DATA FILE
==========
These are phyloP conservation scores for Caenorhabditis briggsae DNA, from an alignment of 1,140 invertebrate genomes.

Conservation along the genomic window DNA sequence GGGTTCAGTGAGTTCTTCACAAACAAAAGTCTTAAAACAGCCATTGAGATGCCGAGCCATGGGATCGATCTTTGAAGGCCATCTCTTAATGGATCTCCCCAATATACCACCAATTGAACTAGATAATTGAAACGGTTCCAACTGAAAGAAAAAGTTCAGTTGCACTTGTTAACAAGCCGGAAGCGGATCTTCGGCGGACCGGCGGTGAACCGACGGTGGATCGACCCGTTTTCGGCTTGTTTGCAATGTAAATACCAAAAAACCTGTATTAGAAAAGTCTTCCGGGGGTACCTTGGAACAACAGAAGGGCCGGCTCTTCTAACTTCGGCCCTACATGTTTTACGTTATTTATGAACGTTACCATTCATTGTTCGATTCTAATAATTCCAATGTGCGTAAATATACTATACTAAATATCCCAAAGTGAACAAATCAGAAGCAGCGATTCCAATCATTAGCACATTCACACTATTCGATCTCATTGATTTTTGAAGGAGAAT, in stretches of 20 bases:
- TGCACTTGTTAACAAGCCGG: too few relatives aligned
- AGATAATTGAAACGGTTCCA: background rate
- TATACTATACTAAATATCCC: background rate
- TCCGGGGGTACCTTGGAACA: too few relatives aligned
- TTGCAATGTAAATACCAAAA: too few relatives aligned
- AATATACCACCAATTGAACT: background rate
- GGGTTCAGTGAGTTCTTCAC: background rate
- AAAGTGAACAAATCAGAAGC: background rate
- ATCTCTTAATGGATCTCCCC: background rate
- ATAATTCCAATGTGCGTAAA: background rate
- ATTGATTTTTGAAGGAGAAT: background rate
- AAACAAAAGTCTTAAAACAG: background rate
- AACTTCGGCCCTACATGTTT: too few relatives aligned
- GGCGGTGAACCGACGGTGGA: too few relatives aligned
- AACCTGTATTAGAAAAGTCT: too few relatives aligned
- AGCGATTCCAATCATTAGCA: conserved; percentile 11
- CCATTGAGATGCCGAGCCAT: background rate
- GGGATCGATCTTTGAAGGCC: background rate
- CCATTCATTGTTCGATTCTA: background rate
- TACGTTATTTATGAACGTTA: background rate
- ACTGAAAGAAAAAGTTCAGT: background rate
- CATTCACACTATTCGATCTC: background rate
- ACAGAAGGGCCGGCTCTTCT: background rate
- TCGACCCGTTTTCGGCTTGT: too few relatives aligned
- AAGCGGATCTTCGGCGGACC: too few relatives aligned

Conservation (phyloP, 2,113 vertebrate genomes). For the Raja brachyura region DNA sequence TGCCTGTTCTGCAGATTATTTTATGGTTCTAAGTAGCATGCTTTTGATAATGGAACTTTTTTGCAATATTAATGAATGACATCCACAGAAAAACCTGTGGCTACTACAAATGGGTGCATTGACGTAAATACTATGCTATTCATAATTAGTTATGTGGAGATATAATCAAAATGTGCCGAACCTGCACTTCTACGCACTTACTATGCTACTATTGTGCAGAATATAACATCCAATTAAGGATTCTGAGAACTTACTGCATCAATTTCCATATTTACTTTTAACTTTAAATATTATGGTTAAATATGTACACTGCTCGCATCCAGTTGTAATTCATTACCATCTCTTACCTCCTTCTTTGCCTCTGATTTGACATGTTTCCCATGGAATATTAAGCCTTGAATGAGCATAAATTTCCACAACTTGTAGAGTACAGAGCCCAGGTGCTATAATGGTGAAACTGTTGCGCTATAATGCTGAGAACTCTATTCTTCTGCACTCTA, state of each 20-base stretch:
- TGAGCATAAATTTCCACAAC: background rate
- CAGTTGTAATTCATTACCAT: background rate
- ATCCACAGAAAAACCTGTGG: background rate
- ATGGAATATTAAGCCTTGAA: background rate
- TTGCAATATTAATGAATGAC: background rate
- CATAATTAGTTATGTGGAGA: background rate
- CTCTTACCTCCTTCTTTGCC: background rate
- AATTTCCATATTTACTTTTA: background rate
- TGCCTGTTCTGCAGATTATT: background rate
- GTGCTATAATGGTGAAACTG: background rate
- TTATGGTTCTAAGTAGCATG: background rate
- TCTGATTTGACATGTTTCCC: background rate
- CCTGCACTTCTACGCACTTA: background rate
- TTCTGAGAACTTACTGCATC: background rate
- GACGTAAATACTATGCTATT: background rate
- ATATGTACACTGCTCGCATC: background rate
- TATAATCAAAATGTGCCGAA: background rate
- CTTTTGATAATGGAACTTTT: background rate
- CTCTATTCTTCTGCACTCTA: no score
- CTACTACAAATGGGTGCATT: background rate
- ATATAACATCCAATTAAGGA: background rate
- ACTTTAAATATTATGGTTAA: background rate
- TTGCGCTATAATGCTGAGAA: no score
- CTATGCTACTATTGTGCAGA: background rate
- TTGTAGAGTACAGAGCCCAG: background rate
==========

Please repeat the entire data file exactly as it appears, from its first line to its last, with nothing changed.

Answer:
These are phyloP conservation scores for Caenorhabditis briggsae DNA, from an alignment of 1,140 invertebrate genomes.

Conservation along the genomic window DNA sequence GGGTTCAGTGAGTTCTTCACAAACAAAAGTCTTAAAACAGCCATTGAGATGCCGAGCCATGGGATCGATCTTTGAAGGCCATCTCTTAATGGATCTCCCCAATATACCACCAATTGAACTAGATAATTGAAACGGTTCCAACTGAAAGAAAAAGTTCAGTTGCACTTGTTAACAAGCCGGAAGCGGATCTTCGGCGGACCGGCGGTGAACCGACGGTGGATCGACCCGTTTTCGGCTTGTTTGCAATGTAAATACCAAAAAACCTGTATTAGAAAAGTCTTCCGGGGGTACCTTGGAACAACAGAAGGGCCGGCTCTTCTAACTTCGGCCCTACATGTTTTACGTTATTTATGAACGTTACCATTCATTGTTCGATTCTAATAATTCCAATGTGCGTAAATATACTATACTAAATATCCCAAAGTGAACAAATCAGAAGCAGCGATTCCAATCATTAGCACATTCACACTATTCGATCTCATTGATTTTTGAAGGAGAAT, in stretches of 20 bases:
- TGCACTTGTTAACAAGCCGG: too few relatives aligned
- AGATAATTGAAACGGTTCCA: background rate
- TATACTATACTAAATATCCC: background rate
- TCCGGGGGTACCTTGGAACA: too few relatives aligned
- TTGCAATGTAAATACCAAAA: too few relatives aligned
- AATATACCACCAATTGAACT: background rate
- GGGTTCAGTGAGTTCTTCAC: background rate
- AAAGTGAACAAATCAGAAGC: background rate
- ATCTCTTAATGGATCTCCCC: background rate
- ATAATTCCAATGTGCGTAAA: background rate
- ATTGATTTTTGAAGGAGAAT: background rate
- AAACAAAAGTCTTAAAACAG: background rate
- AACTTCGGCCCTACATGTTT: too few relatives aligned
- GGCGGTGAACCGACGGTGGA: too few relatives aligned
- AACCTGTATTAGAAAAGTCT: too few relatives aligned
- AGCGATTCCAATCATTAGCA: conserved; percentile 11
- CCATTGAGATGCCGAGCCAT: background rate
- GGGATCGATCTTTGAAGGCC: background rate
- CCATTCATTGTTCGATTCTA: background rate
- TACGTTATTTATGAACGTTA: background rate
- ACTGAAAGAAAAAGTTCAGT: background rate
- CATTCACACTATTCGATCTC: background rate
- ACAGAAGGGCCGGCTCTTCT: background rate
- TCGACCCGTTTTCGGCTTGT: too few relatives aligned
- AAGCGGATCTTCGGCGGACC: too few relatives aligned

Conservation (phyloP, 2,113 vertebrate genomes). For the Raja brachyura region DNA sequence TGCCTGTTCTGCAGATTATTTTATGGTTCTAAGTAGCATGCTTTTGATAATGGAACTTTTTTGCAATATTAATGAATGACATCCACAGAAAAACCTGTGGCTACTACAAATGGGTGCATTGACGTAAATACTATGCTATTCATAATTAGTTATGTGGAGATATAATCAAAATGTGCCGAACCTGCACTTCTACGCACTTACTATGCTACTATTGTGCAGAATATAACATCCAATTAAGGATTCTGAGAACTTACTGCATCAATTTCCATATTTACTTTTAACTTTAAATATTATGGTTAAATATGTACACTGCTCGCATCCAGTTGTAATTCATTACCATCTCTTACCTCCTTCTTTGCCTCTGATTTGACATGTTTCCCATGGAATATTAAGCCTTGAATGAGCATAAATTTCCACAACTTGTAGAGTACAGAGCCCAGGTGCTATAATGGTGAAACTGTTGCGCTATAATGCTGAGAACTCTATTCTTCTGCACTCTA, state of each 20-base stretch:
- TGAGCATAAATTTCCACAAC: background rate
- CAGTTGTAATTCATTACCAT: background rate
- ATCCACAGAAAAACCTGTGG: background rate
- ATGGAATATTAAGCCTTGAA: background rate
- TTGCAATATTAATGAATGAC: background rate
- CATAATTAGTTATGTGGAGA: background rate
- CTCTTACCTCCTTCTTTGCC: background rate
- AATTTCCATATTTACTTTTA: background rate
- TGCCTGTTCTGCAGATTATT: background rate
- GTGCTATAATGGTGAAACTG: background rate
- TTATGGTTCTAAGTAGCATG: background rate
- TCTGATTTGACATGTTTCCC: background rate
- CCTGCACTTCTACGCACTTA: background rate
- TTCTGAGAACTTACTGCATC: background rate
- GACGTAAATACTATGCTATT: background rate
- ATATGTACACTGCTCGCATC: background rate
- TATAATCAAAATGTGCCGAA: background rate
- CTTTTGATAATGGAACTTTT: background rate
- CTCTATTCTTCTGCACTCTA: no score
- CTACTACAAATGGGTGCATT: background rate
- ATATAACATCCAATTAAGGA: background rate
- ACTTTAAATATTATGGTTAA: background rate
- TTGCGCTATAATGCTGAGAA: no score
- CTATGCTACTATTGTGCAGA: background rate
- TTGTAGAGTACAGAGCCCAG: background rate